Mid-East Realitieswww.middleeast.org

26 February 2006

News, Views, & Analysis Governments, Lobbies, & the
Corporate Media Don't Want You To Know

Who really bombed the Golden Dome is in much doubt

"The bombing was technically well conceived and could only
have been carried out by specialists."

"The belief that the attack was the work of American and Israeli covert-
operations (Black-ops) is widespread throughout the region."

MER - MiddleEast.Org - Washington - 26 February: Just who really bombed the Golden Dome in Samarra a few days ago? Just who really benefits the most from this historic act that may have reshuffled the political geostrategic deck in Iraq and in the region? There's a long history now in the Middle East of covert operations blamed on others in order to justify actions the powers that be are determined to pursue. There's a long history now of both European and American subterfuge, deception, secret agreements, and 'black ops', throughout the Middle East region by different powerful countries at different times. There's a long history now of Israeli Mossad operations of various kinds for various reasons in Arab countries and beyond - in recent years more and more coordinated with the Americans. And in the U.S. there is now considerable evidence of government deception, lies, and manipulations of its own citizens as well as the world at large in order to pursue imperialistic policies that have in the end often resulted in such terrible bloodshed and hatred. Friday President Bush again loudly fingered Iran as behind the 'terrorism' taking place throughout the Middle East, further trying to establish in the public mind justification for what the U.S. and Israel are doing and planning vis-a-vis Iran. And when it comes to the much-in-the-news U.A.E. these days the underlying reality is that the largest U.S. military port and base in the region, and one strategically placed at such a crucial geopolitical location near Iran and the oil shipping lanes of the Persian Gulf, is the U.A.E. And so....taken all together...what is really going on these days in the Middle East is really more about the future and Iran now than it is about Iraq and in a sense the past there.

Iraq shrine bombing was specialist job: minister

By Agence France Presse

02/25/06 "AFP" -- -- The bombing of a revered Shiite shrine which sparked a wave of violence in Iraq was the work of specialists, Construction Minister Jassem Mohammed Jaafar said Friday, adding that the placing of the explosives must have taken at least 12 hours.

"According to initial reports, the bombing was technically well conceived and could only have been carried out by specialists," the minister told Iraqia state television.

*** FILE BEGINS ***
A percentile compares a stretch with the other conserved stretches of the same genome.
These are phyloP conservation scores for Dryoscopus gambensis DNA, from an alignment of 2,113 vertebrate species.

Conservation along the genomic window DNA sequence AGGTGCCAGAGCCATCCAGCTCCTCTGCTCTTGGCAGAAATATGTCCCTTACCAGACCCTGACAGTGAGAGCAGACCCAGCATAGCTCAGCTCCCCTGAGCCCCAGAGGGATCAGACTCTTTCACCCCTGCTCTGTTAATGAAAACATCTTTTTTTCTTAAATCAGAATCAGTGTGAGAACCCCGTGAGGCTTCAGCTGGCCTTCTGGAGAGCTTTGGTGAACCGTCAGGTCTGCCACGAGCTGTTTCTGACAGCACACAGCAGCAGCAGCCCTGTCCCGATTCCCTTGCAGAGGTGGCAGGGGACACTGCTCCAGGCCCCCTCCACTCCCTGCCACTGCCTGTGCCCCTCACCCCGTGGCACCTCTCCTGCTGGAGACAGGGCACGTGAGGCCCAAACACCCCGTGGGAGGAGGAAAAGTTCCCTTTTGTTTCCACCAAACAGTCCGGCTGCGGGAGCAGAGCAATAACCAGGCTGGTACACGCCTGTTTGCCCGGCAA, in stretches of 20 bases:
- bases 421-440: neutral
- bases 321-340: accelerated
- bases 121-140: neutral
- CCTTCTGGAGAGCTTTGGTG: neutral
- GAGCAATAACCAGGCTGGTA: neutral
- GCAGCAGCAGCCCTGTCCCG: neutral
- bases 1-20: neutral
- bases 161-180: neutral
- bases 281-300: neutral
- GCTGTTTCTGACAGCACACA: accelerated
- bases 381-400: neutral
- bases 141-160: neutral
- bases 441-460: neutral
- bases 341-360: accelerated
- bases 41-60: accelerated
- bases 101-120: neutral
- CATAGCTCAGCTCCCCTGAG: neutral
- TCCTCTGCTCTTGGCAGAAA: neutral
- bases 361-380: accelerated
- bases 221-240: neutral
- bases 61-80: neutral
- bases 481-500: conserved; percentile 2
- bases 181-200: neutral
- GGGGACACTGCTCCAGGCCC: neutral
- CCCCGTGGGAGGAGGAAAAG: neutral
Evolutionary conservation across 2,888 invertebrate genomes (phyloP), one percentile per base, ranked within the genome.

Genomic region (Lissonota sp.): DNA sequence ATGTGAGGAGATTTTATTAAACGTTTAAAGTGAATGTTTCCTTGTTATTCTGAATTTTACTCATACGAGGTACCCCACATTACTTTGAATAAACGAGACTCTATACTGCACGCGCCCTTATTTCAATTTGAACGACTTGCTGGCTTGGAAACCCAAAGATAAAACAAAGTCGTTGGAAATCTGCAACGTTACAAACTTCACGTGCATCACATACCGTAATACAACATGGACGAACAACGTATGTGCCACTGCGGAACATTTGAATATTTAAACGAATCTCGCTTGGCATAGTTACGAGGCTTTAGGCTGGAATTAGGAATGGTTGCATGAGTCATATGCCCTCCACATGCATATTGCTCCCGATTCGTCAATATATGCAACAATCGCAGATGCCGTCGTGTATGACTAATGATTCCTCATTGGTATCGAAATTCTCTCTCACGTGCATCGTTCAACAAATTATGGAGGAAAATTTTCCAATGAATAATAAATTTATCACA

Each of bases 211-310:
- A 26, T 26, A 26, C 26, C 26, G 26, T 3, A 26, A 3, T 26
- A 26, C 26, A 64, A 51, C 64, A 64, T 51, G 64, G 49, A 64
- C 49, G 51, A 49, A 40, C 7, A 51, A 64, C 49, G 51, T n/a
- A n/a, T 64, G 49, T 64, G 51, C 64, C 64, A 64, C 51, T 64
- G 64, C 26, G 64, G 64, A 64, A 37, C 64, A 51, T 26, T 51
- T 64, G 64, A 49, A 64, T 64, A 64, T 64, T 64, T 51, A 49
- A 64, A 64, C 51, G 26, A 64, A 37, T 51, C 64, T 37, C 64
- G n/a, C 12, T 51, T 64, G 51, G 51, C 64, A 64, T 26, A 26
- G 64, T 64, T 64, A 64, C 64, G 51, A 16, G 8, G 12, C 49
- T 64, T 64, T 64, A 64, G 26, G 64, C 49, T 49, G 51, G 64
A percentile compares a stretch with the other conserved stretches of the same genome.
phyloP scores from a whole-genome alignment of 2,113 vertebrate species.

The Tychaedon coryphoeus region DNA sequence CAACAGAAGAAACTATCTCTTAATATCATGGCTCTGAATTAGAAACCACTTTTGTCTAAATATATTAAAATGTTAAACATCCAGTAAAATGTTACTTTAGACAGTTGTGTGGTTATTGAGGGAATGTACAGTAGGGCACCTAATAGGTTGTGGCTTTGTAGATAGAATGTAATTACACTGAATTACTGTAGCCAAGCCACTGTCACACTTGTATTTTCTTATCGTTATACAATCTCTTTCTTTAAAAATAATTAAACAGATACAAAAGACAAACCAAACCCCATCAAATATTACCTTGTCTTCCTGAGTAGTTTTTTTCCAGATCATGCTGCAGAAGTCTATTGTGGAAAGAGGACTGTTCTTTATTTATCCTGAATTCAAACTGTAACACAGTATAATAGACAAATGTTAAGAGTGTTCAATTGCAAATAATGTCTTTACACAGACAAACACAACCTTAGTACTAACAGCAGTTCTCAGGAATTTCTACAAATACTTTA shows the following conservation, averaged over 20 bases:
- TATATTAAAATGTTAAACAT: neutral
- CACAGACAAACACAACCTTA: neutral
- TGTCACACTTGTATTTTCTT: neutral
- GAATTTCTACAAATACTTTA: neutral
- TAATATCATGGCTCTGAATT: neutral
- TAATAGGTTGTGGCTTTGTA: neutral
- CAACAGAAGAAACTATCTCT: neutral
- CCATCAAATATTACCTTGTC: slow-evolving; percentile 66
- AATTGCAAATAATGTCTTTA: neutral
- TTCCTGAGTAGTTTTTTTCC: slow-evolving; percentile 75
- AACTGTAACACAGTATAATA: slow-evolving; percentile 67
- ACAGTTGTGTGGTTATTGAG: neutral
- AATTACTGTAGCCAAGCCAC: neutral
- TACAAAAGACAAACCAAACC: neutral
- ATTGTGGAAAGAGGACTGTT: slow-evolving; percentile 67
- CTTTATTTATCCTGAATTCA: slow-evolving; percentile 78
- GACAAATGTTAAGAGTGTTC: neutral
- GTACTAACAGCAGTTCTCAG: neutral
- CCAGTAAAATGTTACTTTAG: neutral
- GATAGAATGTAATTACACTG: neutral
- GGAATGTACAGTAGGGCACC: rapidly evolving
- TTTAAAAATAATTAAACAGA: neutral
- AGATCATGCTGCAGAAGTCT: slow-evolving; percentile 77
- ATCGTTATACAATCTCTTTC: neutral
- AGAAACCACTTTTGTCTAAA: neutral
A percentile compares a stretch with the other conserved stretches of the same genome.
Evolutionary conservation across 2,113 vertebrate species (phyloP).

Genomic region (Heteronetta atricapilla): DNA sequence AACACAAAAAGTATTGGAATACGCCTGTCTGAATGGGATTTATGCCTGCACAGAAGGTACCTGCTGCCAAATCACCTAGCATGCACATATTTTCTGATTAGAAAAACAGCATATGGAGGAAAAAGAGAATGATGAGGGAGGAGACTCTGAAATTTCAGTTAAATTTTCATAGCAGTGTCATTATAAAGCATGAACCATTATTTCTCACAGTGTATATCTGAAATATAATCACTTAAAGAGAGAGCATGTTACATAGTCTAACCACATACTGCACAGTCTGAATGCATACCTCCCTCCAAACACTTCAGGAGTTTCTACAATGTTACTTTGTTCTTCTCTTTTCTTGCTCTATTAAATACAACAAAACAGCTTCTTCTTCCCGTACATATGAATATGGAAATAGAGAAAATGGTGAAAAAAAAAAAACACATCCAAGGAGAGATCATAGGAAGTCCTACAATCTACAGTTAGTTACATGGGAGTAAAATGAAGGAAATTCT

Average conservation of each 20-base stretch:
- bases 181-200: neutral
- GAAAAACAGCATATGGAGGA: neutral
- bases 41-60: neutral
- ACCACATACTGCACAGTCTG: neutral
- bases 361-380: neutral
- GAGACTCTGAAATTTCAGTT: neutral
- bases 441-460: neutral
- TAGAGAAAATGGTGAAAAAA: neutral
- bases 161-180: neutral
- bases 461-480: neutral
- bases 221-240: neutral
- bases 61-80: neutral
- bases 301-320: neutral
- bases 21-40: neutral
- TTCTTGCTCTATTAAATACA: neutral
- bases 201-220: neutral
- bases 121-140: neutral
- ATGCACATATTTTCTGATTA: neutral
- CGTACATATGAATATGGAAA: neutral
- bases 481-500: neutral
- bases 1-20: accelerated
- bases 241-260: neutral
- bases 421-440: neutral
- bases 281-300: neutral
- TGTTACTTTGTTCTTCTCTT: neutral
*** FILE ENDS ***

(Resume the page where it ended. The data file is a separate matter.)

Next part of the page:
Jaafar, who toured the devastated thousand-year-old shrine on Thursday a day after the bombing which brought down its golden dome, said "holes were dug into the mausoleum's four main pillars and packed with explosives."

"Then the charges were connected together and linked to another charge placed just under the dome. The wires were then linked to a detonator which was triggered at a distance," the minister added.

To drill into the pillars would have taken at least four hours per pillar, he also estimated.

Damage to the mausoleum, holding the tombs of the 10th and 11th Shiite Imams, was extensive.

"The dome was completely wrecked and collapsed on the tombs which were covered over by debris. The shrine's foundations were also affected as 40 percent of the power of the blast was directed inwards," he added.

"It's a historic site, a symbol of Iraqi culture and must be treated as such," he said, adding that he would call on Iraqi officials and on UNESCO to help rebuilt the golden mosque.

Jaafar said he survived a double bomb attack while returning from Samarra when blasts went off in front of his convoy and behind it.

Whose Bombs were they?
By Mike Whitney

02/25/06 "ICH" -- -- “We should stand hand in hand to prevent the danger of a civil war. We are facing a major conspiracy that is targeting Iraq’s unity.” Iraqi President Jalal Talabani.

There’s no telling who was behind the bombing of the al-Askariya Mosque. There were no security cameras at the site and it’s doubtful that the police will be able to perform a thorough forensic investigation.

That’s too bad; the bomb-residue would probably provide clear evidence of who engineered the attack. So far, there’s little more to go on than the early reports of four men (three who were dressed in black, one in a police uniform) who overtook security guards at the mosque and placed the bombs in broad daylight.

It was a bold assault that strongly suggests the involvement of highly-trained paramilitaries conducting a well-rehearsed plan. Still, that doesn’t give us any solid proof of what groups may have been involved.

The destruction of the Samarra shrine, also known as the Golden Mosque, has unleashed a wave of retaliatory attacks against the Sunnis. More than 110 people were reported killed by the rampaging Shia. More than 90 Sunni mosques have been either destroyed or badly damaged. In Baghdad alone, 47 men have been found scattered throughout the city after being killed execution-style with a bullet to the back of the head. The chaos ends a week of increased violence following two major suicide bombings directed against Shia civilians that resulted in the deaths of 36 people.

The public outrage over the desecration of one of the country’s holiest sights has reached fever-pitch and it’s doubtful that the flimsy American-backed regime will be able to head-off a civil war.

It is difficult to imagine that the perpetrators of this heinous attack didn’t anticipate its disastrous effects. Certainly, the Sunni-led resistance does not benefit from alienating the very people it is trying to enlist in its fight against the American occupation. Accordingly, most of the prominent Sunni groups have denied involvement in the attack and dismissed it as collaboration between American and Iranian intelligence agencies.